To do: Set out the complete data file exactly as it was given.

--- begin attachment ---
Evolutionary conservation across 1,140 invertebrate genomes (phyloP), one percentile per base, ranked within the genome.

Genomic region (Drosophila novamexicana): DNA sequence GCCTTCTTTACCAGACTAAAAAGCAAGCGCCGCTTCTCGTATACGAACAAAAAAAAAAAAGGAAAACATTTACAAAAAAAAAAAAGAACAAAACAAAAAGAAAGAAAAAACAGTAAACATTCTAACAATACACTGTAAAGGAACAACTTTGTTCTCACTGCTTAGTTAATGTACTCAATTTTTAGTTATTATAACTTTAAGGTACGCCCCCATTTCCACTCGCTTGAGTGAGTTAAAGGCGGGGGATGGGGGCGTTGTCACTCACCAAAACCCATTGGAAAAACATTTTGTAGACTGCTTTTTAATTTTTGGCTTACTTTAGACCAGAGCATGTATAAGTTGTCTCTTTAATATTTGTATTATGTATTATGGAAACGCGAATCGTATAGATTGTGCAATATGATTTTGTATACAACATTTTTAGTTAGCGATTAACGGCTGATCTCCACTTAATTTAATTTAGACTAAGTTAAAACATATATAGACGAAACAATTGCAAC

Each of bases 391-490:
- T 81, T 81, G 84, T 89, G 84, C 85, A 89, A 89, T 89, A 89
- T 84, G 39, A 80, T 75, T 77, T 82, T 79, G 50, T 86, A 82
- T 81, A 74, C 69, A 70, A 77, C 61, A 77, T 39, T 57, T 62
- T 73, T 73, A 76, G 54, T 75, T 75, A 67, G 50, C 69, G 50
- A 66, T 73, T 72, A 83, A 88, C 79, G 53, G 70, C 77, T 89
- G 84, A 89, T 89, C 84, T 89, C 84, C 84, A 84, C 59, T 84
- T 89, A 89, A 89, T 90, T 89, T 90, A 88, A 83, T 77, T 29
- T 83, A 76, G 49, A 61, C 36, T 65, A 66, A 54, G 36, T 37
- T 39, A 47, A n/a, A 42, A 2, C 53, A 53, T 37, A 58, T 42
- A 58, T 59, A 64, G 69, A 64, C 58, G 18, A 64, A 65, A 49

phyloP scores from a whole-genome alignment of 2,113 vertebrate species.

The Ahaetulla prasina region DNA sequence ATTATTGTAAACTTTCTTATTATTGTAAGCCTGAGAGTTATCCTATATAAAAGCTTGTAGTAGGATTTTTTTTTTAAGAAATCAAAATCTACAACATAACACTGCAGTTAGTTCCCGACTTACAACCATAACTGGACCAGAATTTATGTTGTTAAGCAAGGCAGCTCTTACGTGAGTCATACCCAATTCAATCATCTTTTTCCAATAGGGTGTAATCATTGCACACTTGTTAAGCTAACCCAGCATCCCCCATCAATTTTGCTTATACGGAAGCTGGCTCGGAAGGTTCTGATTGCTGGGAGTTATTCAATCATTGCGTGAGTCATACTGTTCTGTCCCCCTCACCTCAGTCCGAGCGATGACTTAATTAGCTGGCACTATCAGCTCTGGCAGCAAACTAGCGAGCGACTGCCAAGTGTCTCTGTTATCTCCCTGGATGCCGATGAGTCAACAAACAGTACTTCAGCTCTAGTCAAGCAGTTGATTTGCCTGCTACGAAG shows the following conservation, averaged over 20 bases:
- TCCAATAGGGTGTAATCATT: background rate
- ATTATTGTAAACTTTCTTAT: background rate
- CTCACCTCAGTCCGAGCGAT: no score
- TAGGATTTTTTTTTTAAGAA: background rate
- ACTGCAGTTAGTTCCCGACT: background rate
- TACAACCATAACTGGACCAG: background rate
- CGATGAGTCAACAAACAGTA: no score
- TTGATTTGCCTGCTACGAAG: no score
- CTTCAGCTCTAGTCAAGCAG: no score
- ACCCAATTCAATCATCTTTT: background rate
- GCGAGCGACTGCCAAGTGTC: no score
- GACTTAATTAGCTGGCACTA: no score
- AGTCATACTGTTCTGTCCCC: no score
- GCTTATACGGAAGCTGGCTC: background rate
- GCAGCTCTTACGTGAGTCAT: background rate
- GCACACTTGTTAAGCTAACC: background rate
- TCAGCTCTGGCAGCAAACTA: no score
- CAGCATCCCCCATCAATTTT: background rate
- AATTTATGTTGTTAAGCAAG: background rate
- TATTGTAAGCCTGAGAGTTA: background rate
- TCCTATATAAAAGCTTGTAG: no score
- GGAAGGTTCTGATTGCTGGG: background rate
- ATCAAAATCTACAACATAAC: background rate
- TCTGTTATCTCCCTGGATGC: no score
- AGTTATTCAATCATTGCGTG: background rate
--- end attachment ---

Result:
Evolutionary conservation across 1,140 invertebrate genomes (phyloP), one percentile per base, ranked within the genome.

Genomic region (Drosophila novamexicana): DNA sequence GCCTTCTTTACCAGACTAAAAAGCAAGCGCCGCTTCTCGTATACGAACAAAAAAAAAAAAGGAAAACATTTACAAAAAAAAAAAAGAACAAAACAAAAAGAAAGAAAAAACAGTAAACATTCTAACAATACACTGTAAAGGAACAACTTTGTTCTCACTGCTTAGTTAATGTACTCAATTTTTAGTTATTATAACTTTAAGGTACGCCCCCATTTCCACTCGCTTGAGTGAGTTAAAGGCGGGGGATGGGGGCGTTGTCACTCACCAAAACCCATTGGAAAAACATTTTGTAGACTGCTTTTTAATTTTTGGCTTACTTTAGACCAGAGCATGTATAAGTTGTCTCTTTAATATTTGTATTATGTATTATGGAAACGCGAATCGTATAGATTGTGCAATATGATTTTGTATACAACATTTTTAGTTAGCGATTAACGGCTGATCTCCACTTAATTTAATTTAGACTAAGTTAAAACATATATAGACGAAACAATTGCAAC

Each of bases 391-490:
- T 81, T 81, G 84, T 89, G 84, C 85, A 89, A 89, T 89, A 89
- T 84, G 39, A 80, T 75, T 77, T 82, T 79, G 50, T 86, A 82
- T 81, A 74, C 69, A 70, A 77, C 61, A 77, T 39, T 57, T 62
- T 73, T 73, A 76, G 54, T 75, T 75, A 67, G 50, C 69, G 50
- A 66, T 73, T 72, A 83, A 88, C 79, G 53, G 70, C 77, T 89
- G 84, A 89, T 89, C 84, T 89, C 84, C 84, A 84, C 59, T 84
- T 89, A 89, A 89, T 90, T 89, T 90, A 88, A 83, T 77, T 29
- T 83, A 76, G 49, A 61, C 36, T 65, A 66, A 54, G 36, T 37
- T 39, A 47, A n/a, A 42, A 2, C 53, A 53, T 37, A 58, T 42
- A 58, T 59, A 64, G 69, A 64, C 58, G 18, A 64, A 65, A 49

phyloP scores from a whole-genome alignment of 2,113 vertebrate species.

The Ahaetulla prasina region DNA sequence ATTATTGTAAACTTTCTTATTATTGTAAGCCTGAGAGTTATCCTATATAAAAGCTTGTAGTAGGATTTTTTTTTTAAGAAATCAAAATCTACAACATAACACTGCAGTTAGTTCCCGACTTACAACCATAACTGGACCAGAATTTATGTTGTTAAGCAAGGCAGCTCTTACGTGAGTCATACCCAATTCAATCATCTTTTTCCAATAGGGTGTAATCATTGCACACTTGTTAAGCTAACCCAGCATCCCCCATCAATTTTGCTTATACGGAAGCTGGCTCGGAAGGTTCTGATTGCTGGGAGTTATTCAATCATTGCGTGAGTCATACTGTTCTGTCCCCCTCACCTCAGTCCGAGCGATGACTTAATTAGCTGGCACTATCAGCTCTGGCAGCAAACTAGCGAGCGACTGCCAAGTGTCTCTGTTATCTCCCTGGATGCCGATGAGTCAACAAACAGTACTTCAGCTCTAGTCAAGCAGTTGATTTGCCTGCTACGAAG shows the following conservation, averaged over 20 bases:
- TCCAATAGGGTGTAATCATT: background rate
- ATTATTGTAAACTTTCTTAT: background rate
- CTCACCTCAGTCCGAGCGAT: no score
- TAGGATTTTTTTTTTAAGAA: background rate
- ACTGCAGTTAGTTCCCGACT: background rate
- TACAACCATAACTGGACCAG: background rate
- CGATGAGTCAACAAACAGTA: no score
- TTGATTTGCCTGCTACGAAG: no score
- CTTCAGCTCTAGTCAAGCAG: no score
- ACCCAATTCAATCATCTTTT: background rate
- GCGAGCGACTGCCAAGTGTC: no score
- GACTTAATTAGCTGGCACTA: no score
- AGTCATACTGTTCTGTCCCC: no score
- GCTTATACGGAAGCTGGCTC: background rate
- GCAGCTCTTACGTGAGTCAT: background rate
- GCACACTTGTTAAGCTAACC: background rate
- TCAGCTCTGGCAGCAAACTA: no score
- CAGCATCCCCCATCAATTTT: background rate
- AATTTATGTTGTTAAGCAAG: background rate
- TATTGTAAGCCTGAGAGTTA: background rate
- TCCTATATAAAAGCTTGTAG: no score
- GGAAGGTTCTGATTGCTGGG: background rate
- ATCAAAATCTACAACATAAC: background rate
- TCTGTTATCTCCCTGGATGC: no score
- AGTTATTCAATCATTGCGTG: background rate